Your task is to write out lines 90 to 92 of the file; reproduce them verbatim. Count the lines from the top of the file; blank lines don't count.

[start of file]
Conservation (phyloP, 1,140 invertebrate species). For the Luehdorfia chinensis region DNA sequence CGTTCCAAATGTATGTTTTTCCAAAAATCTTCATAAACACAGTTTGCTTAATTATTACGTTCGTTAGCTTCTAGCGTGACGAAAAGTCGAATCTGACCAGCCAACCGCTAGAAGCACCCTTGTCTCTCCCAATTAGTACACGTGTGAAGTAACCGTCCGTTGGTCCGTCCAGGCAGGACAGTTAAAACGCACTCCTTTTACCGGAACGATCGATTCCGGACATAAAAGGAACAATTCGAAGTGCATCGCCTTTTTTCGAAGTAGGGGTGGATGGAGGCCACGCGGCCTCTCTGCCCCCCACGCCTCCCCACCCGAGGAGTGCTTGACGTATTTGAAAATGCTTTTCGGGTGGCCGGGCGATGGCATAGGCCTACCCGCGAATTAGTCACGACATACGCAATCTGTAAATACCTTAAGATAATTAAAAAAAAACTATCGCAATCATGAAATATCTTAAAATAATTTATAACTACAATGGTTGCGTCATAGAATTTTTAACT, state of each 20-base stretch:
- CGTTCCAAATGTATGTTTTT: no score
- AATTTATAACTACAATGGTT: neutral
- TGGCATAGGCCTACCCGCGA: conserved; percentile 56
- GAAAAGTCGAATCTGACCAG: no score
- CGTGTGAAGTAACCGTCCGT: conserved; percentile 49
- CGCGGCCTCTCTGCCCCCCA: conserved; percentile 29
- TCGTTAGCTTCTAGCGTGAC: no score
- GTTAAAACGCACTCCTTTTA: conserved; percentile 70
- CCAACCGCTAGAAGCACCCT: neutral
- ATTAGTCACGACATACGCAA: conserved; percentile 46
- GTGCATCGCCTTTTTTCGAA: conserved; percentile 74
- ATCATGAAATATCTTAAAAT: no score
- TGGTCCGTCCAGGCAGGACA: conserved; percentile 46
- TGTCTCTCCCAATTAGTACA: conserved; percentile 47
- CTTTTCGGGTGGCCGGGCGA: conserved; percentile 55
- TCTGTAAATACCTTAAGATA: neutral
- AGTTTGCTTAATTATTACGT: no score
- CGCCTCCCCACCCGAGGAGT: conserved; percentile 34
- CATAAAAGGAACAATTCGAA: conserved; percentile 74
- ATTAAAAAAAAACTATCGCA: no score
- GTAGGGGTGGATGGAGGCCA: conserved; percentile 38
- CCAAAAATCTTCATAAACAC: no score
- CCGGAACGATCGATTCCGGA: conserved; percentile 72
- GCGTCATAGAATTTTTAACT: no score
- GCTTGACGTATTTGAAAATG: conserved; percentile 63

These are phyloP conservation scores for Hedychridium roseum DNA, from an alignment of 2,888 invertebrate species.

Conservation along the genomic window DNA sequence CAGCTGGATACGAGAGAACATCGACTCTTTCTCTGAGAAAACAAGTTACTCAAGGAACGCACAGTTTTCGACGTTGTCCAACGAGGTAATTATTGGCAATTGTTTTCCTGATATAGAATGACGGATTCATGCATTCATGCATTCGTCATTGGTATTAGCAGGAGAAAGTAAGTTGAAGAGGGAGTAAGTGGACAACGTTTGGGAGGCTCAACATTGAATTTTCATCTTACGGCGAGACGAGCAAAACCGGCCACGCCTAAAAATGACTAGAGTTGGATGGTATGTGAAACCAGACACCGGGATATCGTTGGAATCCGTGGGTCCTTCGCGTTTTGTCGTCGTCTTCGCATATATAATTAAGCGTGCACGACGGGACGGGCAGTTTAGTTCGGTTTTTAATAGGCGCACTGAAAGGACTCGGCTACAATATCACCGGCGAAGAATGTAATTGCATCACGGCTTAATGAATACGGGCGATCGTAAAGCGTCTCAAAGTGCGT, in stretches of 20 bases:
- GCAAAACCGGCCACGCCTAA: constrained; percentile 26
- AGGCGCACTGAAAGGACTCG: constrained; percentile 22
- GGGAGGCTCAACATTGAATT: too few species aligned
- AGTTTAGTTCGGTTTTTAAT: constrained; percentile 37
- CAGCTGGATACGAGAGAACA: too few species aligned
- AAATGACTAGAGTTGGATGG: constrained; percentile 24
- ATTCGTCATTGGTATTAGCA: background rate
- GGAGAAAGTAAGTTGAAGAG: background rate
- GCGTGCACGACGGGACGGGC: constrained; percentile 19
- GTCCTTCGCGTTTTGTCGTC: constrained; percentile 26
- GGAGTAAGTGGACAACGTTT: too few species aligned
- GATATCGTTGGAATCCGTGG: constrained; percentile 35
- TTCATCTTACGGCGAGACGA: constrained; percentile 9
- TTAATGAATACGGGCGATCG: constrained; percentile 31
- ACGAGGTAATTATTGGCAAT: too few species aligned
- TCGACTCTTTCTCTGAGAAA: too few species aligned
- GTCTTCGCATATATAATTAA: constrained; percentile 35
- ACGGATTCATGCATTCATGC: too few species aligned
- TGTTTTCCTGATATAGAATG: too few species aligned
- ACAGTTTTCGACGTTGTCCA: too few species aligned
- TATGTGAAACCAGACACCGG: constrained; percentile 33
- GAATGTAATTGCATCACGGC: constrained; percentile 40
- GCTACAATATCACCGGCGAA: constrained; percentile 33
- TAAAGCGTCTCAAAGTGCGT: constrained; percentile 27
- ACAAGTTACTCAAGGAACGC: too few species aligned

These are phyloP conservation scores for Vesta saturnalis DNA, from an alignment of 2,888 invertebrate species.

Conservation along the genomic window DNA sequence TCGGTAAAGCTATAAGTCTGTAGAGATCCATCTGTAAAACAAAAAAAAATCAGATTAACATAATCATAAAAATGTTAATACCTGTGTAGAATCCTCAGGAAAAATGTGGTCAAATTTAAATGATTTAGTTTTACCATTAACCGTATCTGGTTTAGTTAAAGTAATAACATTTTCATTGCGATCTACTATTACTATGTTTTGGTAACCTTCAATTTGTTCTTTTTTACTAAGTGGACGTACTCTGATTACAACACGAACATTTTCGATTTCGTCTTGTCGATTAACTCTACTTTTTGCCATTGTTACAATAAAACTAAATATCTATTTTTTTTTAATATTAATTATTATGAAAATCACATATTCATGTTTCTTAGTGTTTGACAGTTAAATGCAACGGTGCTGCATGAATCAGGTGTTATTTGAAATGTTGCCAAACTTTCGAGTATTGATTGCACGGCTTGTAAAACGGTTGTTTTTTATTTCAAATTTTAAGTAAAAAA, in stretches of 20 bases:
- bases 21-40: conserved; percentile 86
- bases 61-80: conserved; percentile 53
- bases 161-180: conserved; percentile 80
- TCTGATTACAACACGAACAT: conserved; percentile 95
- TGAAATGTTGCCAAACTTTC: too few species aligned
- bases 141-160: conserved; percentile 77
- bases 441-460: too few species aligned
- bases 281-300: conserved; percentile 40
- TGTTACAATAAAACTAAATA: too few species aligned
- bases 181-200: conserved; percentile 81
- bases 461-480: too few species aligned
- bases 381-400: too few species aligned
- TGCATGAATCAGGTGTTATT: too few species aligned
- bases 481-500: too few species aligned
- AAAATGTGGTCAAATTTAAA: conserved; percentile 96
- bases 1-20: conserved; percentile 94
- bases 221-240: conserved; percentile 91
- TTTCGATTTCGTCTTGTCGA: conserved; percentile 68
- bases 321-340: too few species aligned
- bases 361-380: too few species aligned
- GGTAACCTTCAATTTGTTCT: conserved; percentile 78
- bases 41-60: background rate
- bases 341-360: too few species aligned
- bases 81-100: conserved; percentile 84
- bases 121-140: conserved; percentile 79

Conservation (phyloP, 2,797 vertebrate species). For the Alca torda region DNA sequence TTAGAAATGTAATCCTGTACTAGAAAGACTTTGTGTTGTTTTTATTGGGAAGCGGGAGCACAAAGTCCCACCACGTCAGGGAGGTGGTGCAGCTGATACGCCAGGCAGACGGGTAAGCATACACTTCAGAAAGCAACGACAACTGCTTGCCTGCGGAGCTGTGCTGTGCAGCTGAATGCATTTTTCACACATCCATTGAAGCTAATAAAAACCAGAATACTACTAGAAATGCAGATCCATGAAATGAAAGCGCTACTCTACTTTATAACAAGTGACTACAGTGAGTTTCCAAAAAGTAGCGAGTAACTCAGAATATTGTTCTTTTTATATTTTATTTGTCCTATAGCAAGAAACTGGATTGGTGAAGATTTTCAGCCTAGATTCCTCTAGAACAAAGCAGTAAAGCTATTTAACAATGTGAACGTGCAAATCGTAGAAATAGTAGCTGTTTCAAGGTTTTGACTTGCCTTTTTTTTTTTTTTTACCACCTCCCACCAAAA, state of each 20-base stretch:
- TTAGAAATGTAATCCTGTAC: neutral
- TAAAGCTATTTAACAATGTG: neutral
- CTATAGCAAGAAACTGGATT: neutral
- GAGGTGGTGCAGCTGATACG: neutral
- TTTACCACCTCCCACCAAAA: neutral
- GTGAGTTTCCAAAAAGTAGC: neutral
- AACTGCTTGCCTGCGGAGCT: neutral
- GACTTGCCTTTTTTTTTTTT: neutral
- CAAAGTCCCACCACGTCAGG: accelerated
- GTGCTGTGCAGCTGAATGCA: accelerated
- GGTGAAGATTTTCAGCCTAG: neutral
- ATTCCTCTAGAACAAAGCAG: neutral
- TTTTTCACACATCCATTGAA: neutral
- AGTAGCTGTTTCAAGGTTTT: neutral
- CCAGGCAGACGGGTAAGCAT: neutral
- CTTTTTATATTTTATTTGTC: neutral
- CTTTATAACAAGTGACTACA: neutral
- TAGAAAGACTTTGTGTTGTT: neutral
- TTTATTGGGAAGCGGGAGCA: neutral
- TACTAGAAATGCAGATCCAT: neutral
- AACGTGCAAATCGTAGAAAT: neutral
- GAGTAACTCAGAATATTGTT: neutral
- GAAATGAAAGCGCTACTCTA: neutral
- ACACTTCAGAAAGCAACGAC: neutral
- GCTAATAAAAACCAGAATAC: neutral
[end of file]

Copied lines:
- CAAAGTCCCACCACGTCAGG: accelerated
- GTGCTGTGCAGCTGAATGCA: accelerated
- GGTGAAGATTTTCAGCCTAG: neutral